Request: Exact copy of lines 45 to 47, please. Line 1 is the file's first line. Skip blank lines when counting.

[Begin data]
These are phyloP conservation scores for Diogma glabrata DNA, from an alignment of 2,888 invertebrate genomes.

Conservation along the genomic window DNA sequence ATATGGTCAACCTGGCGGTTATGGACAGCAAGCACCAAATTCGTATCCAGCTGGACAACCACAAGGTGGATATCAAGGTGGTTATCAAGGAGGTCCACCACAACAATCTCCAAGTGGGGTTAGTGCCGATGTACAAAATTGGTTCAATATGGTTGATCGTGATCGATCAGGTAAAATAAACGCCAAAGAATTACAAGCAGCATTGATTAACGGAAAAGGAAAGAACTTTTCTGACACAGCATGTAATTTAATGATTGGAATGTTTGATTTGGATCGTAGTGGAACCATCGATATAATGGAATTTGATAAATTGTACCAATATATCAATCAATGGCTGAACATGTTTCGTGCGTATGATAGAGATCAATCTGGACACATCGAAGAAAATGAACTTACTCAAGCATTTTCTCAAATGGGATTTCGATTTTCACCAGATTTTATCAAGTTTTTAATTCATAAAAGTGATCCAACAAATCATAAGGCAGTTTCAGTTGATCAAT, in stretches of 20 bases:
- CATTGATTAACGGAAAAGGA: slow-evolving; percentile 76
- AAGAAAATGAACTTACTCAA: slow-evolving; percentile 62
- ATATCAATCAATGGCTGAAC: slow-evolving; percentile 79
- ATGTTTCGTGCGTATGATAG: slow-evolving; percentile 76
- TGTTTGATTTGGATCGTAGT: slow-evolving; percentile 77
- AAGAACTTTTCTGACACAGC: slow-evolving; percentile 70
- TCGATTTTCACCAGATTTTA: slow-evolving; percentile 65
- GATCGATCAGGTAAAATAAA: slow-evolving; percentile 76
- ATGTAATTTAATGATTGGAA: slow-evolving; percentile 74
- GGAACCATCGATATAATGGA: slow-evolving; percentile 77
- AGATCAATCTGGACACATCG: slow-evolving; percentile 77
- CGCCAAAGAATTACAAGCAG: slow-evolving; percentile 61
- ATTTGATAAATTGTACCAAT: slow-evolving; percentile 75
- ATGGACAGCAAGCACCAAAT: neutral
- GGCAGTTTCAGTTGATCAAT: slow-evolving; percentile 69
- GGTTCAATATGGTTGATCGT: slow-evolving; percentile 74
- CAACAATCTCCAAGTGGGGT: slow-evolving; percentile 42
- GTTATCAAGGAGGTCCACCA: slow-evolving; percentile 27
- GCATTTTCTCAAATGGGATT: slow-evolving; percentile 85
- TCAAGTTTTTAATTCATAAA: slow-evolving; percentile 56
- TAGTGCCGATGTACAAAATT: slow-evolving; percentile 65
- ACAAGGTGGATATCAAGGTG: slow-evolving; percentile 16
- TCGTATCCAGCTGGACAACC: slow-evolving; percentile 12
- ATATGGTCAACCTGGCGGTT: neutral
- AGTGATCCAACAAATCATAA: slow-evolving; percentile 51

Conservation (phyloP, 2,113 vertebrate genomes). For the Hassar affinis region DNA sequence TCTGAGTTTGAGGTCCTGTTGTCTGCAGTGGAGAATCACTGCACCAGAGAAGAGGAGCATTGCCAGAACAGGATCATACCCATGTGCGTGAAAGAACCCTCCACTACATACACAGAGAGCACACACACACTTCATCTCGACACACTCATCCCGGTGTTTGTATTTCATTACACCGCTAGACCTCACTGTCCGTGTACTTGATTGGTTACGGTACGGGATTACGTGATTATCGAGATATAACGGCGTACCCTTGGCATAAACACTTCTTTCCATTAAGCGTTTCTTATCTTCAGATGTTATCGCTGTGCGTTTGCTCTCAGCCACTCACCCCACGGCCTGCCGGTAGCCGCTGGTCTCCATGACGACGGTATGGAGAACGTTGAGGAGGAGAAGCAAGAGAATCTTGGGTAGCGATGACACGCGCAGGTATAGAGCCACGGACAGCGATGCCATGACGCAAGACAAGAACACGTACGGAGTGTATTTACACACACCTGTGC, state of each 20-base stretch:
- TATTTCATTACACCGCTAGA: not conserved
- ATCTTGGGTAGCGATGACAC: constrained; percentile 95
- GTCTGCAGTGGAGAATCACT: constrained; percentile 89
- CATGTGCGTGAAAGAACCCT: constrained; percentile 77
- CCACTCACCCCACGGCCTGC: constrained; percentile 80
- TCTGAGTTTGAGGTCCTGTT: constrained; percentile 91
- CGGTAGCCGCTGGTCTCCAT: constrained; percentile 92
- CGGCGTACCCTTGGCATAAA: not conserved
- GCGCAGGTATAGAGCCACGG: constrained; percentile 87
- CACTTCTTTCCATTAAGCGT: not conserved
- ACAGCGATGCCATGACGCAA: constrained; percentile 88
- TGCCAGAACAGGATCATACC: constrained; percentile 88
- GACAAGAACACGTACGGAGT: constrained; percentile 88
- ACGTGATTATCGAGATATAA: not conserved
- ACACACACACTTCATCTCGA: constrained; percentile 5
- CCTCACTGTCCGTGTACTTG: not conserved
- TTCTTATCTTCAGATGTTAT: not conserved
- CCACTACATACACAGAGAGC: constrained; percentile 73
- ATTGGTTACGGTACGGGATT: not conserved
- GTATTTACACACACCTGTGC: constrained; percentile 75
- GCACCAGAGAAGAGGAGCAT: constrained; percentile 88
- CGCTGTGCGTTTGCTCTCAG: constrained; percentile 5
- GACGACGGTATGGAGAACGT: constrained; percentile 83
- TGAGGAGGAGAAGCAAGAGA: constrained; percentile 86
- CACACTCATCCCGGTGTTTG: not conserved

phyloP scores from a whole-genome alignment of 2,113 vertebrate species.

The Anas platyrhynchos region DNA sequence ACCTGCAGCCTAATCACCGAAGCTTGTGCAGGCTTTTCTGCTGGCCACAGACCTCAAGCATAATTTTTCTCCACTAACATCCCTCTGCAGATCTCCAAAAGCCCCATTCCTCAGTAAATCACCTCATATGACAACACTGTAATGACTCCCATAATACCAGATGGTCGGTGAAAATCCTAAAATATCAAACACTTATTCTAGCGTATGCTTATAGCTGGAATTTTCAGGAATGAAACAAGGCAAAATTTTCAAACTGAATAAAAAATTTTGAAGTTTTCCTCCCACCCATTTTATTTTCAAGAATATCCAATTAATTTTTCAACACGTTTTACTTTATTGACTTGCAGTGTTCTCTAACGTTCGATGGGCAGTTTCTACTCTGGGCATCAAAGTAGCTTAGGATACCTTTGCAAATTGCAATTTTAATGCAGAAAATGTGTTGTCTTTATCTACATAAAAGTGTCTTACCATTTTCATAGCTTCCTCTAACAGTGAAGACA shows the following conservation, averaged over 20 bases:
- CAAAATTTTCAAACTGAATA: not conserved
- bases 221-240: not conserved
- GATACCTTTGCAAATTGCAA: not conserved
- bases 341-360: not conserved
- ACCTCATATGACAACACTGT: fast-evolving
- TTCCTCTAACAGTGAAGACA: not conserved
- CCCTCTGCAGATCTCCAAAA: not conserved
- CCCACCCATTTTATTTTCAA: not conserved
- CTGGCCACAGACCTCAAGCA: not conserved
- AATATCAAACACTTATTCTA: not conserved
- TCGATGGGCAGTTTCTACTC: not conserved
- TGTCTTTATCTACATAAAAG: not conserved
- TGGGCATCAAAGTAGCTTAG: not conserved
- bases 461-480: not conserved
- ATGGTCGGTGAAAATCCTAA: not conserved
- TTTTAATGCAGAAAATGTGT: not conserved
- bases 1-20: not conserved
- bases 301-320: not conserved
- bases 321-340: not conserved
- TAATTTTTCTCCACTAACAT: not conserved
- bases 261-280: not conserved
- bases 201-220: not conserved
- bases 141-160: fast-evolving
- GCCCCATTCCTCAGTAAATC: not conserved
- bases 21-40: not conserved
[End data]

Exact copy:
- TTCTTATCTTCAGATGTTAT: not conserved
- CCACTACATACACAGAGAGC: constrained; percentile 73
- ATTGGTTACGGTACGGGATT: not conserved